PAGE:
Commonly used in commercial rental agreements, fair wear and tear is a phrase essential to understand in the context of a commercial lease.
“Perhaps the most helpful thing to understand is how this term is defined and its distinction to the damage of a property,” says Leon Breytenbach, national manager of the Rawson Property Group’s commercial division.
Fair wear and tear
The term fair wear and tear refers to deterioration in the condition of the property, caused by normal, everyday usage during the period of the lease. This accepted norm will differ depending on the type of business which is carried out at the premises. For example, an office employing a small clerical staff will have less impact on the flooring than a retail business with hundreds of customers walking through the premises. Weathering caused by natural elements would also be considered as fair wear and tear.
“A property which is not newly built or recently refurbished, will have some level of deterioration of condition when leased,” Breytenbach states, “thus requiring both the owner and the prospective tenant to agree at the time of drafting the lease , on the current state of the property, thus giving a reference point from which future fair wear and tear may be assessed.”
Damage to property
“In contrast to fair wear and tear, damage to property is any deterioration outside the definition provided and can also be defined as negligent or accidental destruction to the property,” states Breytenbach. This might be a carpet ripped while desks were being moved, or stains which cannot be removed despite professional cleaning. Nails hammered into walls in order to hang pictures may also be unacceptable, while painting the walls a different colour, without the owner’s consent, would certainly require the tenant to make good the situation or forfeit a portion of the deposit in order to return the property to its original state.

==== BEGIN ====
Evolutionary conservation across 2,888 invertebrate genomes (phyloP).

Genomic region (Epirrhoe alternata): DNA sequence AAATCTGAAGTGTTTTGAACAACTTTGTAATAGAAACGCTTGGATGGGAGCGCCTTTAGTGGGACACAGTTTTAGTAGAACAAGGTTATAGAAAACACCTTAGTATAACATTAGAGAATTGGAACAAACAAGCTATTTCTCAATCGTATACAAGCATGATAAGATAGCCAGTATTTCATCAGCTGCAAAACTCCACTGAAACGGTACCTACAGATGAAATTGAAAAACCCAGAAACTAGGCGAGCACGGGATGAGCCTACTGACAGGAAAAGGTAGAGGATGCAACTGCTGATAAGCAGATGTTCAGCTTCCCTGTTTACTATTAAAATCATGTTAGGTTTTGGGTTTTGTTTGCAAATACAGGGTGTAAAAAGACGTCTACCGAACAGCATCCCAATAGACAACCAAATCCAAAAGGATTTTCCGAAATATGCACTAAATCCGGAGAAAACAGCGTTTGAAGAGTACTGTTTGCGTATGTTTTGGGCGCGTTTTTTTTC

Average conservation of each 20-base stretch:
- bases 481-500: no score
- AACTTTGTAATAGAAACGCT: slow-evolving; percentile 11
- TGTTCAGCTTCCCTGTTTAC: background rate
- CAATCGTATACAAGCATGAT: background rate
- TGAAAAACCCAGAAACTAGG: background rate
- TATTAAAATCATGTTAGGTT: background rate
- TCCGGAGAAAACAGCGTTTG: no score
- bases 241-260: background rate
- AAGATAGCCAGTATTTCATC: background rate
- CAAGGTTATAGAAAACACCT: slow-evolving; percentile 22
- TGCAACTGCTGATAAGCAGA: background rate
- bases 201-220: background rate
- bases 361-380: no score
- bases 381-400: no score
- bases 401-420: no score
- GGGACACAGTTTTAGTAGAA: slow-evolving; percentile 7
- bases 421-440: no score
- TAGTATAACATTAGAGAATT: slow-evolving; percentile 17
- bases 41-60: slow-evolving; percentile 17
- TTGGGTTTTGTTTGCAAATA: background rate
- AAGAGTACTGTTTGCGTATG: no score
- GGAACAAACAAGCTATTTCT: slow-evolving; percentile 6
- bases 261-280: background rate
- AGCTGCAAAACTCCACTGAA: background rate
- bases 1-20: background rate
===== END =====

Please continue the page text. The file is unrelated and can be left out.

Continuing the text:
Cleaning the property
It is accepted that the tenant should keep the property clean and in good condition during the lease period, but at the end of the lease the property should be handed over in the same state in which it was received, allowing for fair wear and tear.
“The cost for cleaning should fall to the tenant,” explains Breytenbach, “but if the tenant fails to comply, then the landlord is within his right to use whatever portion of the deposit to restore the premises to an acceptable level of cleanliness.”
In order to avoid possible dissention between the landlord and the tenant, Breytenbach offers a couple of suggestions: “It is essential that you insist on an in-going inspection of the premises so as to ensure that both parties are fully aware of its condition. It is also advisable to take photographs of any area which may later come into dispute, as these pictures may be the clinching proof in settling a dispute at a later date. Discuss the primary use for which the property is required as well as the most likely wear and tear which may be anticipated, before drawing up the lease. Make sure that the lease stipulates which party will be responsible for what maintenance or repair.”
Similarly, an out-going inspection provides both the landlord and the tenant with complete assurance that the condition of the property is of an acceptable standard.